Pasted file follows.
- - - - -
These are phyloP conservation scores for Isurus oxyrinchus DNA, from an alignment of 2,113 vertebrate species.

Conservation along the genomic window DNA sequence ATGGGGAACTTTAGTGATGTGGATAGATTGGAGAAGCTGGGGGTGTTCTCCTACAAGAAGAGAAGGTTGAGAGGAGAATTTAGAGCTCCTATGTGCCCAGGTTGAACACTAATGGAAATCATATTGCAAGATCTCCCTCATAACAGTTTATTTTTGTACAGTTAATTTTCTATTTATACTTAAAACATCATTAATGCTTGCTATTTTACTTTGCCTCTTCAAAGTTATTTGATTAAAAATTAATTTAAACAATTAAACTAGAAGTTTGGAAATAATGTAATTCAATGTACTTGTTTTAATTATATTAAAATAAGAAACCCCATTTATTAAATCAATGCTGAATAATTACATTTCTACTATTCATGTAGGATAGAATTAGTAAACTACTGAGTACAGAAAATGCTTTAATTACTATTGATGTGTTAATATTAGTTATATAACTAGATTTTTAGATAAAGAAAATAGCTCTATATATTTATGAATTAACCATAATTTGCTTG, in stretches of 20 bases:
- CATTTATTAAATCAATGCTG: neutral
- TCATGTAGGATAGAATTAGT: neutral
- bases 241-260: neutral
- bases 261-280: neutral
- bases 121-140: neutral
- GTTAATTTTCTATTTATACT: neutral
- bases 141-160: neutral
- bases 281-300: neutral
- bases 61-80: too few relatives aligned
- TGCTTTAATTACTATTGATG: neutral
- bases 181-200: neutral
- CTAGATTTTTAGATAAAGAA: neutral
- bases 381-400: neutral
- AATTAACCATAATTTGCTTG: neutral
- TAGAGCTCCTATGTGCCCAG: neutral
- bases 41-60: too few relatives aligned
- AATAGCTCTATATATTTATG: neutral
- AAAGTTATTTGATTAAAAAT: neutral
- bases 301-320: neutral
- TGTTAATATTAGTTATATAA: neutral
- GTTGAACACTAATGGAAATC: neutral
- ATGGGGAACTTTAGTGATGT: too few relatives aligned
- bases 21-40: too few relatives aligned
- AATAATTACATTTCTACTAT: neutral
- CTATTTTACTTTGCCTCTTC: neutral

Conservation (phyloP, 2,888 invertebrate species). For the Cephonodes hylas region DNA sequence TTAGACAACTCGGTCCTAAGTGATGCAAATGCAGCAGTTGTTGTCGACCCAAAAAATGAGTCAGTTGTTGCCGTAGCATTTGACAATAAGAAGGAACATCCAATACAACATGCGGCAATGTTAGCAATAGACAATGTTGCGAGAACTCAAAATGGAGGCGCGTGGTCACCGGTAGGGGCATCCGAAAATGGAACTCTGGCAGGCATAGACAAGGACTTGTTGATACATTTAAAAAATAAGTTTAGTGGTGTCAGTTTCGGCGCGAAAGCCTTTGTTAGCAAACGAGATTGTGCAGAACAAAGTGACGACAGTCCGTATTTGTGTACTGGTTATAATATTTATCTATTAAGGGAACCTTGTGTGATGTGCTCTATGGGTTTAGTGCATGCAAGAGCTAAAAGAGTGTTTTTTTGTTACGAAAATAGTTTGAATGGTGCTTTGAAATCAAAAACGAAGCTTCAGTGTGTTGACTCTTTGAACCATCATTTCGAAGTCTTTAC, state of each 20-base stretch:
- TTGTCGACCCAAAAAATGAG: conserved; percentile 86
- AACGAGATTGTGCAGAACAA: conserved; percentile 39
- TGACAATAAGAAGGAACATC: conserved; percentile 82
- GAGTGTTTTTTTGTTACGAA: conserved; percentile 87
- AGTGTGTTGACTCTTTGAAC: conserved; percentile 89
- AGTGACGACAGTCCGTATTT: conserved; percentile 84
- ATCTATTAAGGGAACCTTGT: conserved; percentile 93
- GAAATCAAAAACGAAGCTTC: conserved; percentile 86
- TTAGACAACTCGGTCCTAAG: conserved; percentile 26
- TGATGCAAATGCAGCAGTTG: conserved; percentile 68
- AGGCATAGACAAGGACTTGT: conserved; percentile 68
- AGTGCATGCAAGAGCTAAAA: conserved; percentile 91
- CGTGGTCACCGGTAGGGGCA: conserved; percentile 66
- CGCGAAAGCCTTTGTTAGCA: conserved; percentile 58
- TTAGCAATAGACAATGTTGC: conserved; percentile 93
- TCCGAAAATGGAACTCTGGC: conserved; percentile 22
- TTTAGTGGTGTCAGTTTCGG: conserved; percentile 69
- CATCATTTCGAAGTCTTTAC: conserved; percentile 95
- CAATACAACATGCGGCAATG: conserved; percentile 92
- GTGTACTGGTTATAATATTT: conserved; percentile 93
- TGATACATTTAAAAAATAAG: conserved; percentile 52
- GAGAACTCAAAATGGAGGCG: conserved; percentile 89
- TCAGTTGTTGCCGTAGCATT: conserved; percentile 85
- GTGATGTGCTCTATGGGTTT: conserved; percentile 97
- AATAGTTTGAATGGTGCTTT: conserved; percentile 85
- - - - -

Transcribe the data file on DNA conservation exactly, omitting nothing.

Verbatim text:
These are phyloP conservation scores for Isurus oxyrinchus DNA, from an alignment of 2,113 vertebrate species.

Conservation along the genomic window DNA sequence ATGGGGAACTTTAGTGATGTGGATAGATTGGAGAAGCTGGGGGTGTTCTCCTACAAGAAGAGAAGGTTGAGAGGAGAATTTAGAGCTCCTATGTGCCCAGGTTGAACACTAATGGAAATCATATTGCAAGATCTCCCTCATAACAGTTTATTTTTGTACAGTTAATTTTCTATTTATACTTAAAACATCATTAATGCTTGCTATTTTACTTTGCCTCTTCAAAGTTATTTGATTAAAAATTAATTTAAACAATTAAACTAGAAGTTTGGAAATAATGTAATTCAATGTACTTGTTTTAATTATATTAAAATAAGAAACCCCATTTATTAAATCAATGCTGAATAATTACATTTCTACTATTCATGTAGGATAGAATTAGTAAACTACTGAGTACAGAAAATGCTTTAATTACTATTGATGTGTTAATATTAGTTATATAACTAGATTTTTAGATAAAGAAAATAGCTCTATATATTTATGAATTAACCATAATTTGCTTG, in stretches of 20 bases:
- CATTTATTAAATCAATGCTG: neutral
- TCATGTAGGATAGAATTAGT: neutral
- bases 241-260: neutral
- bases 261-280: neutral
- bases 121-140: neutral
- GTTAATTTTCTATTTATACT: neutral
- bases 141-160: neutral
- bases 281-300: neutral
- bases 61-80: too few relatives aligned
- TGCTTTAATTACTATTGATG: neutral
- bases 181-200: neutral
- CTAGATTTTTAGATAAAGAA: neutral
- bases 381-400: neutral
- AATTAACCATAATTTGCTTG: neutral
- TAGAGCTCCTATGTGCCCAG: neutral
- bases 41-60: too few relatives aligned
- AATAGCTCTATATATTTATG: neutral
- AAAGTTATTTGATTAAAAAT: neutral
- bases 301-320: neutral
- TGTTAATATTAGTTATATAA: neutral
- GTTGAACACTAATGGAAATC: neutral
- ATGGGGAACTTTAGTGATGT: too few relatives aligned
- bases 21-40: too few relatives aligned
- AATAATTACATTTCTACTAT: neutral
- CTATTTTACTTTGCCTCTTC: neutral

Conservation (phyloP, 2,888 invertebrate species). For the Cephonodes hylas region DNA sequence TTAGACAACTCGGTCCTAAGTGATGCAAATGCAGCAGTTGTTGTCGACCCAAAAAATGAGTCAGTTGTTGCCGTAGCATTTGACAATAAGAAGGAACATCCAATACAACATGCGGCAATGTTAGCAATAGACAATGTTGCGAGAACTCAAAATGGAGGCGCGTGGTCACCGGTAGGGGCATCCGAAAATGGAACTCTGGCAGGCATAGACAAGGACTTGTTGATACATTTAAAAAATAAGTTTAGTGGTGTCAGTTTCGGCGCGAAAGCCTTTGTTAGCAAACGAGATTGTGCAGAACAAAGTGACGACAGTCCGTATTTGTGTACTGGTTATAATATTTATCTATTAAGGGAACCTTGTGTGATGTGCTCTATGGGTTTAGTGCATGCAAGAGCTAAAAGAGTGTTTTTTTGTTACGAAAATAGTTTGAATGGTGCTTTGAAATCAAAAACGAAGCTTCAGTGTGTTGACTCTTTGAACCATCATTTCGAAGTCTTTAC, state of each 20-base stretch:
- TTGTCGACCCAAAAAATGAG: conserved; percentile 86
- AACGAGATTGTGCAGAACAA: conserved; percentile 39
- TGACAATAAGAAGGAACATC: conserved; percentile 82
- GAGTGTTTTTTTGTTACGAA: conserved; percentile 87
- AGTGTGTTGACTCTTTGAAC: conserved; percentile 89
- AGTGACGACAGTCCGTATTT: conserved; percentile 84
- ATCTATTAAGGGAACCTTGT: conserved; percentile 93
- GAAATCAAAAACGAAGCTTC: conserved; percentile 86
- TTAGACAACTCGGTCCTAAG: conserved; percentile 26
- TGATGCAAATGCAGCAGTTG: conserved; percentile 68
- AGGCATAGACAAGGACTTGT: conserved; percentile 68
- AGTGCATGCAAGAGCTAAAA: conserved; percentile 91
- CGTGGTCACCGGTAGGGGCA: conserved; percentile 66
- CGCGAAAGCCTTTGTTAGCA: conserved; percentile 58
- TTAGCAATAGACAATGTTGC: conserved; percentile 93
- TCCGAAAATGGAACTCTGGC: conserved; percentile 22
- TTTAGTGGTGTCAGTTTCGG: conserved; percentile 69
- CATCATTTCGAAGTCTTTAC: conserved; percentile 95
- CAATACAACATGCGGCAATG: conserved; percentile 92
- GTGTACTGGTTATAATATTT: conserved; percentile 93
- TGATACATTTAAAAAATAAG: conserved; percentile 52
- GAGAACTCAAAATGGAGGCG: conserved; percentile 89
- TCAGTTGTTGCCGTAGCATT: conserved; percentile 85
- GTGATGTGCTCTATGGGTTT: conserved; percentile 97
- AATAGTTTGAATGGTGCTTT: conserved; percentile 85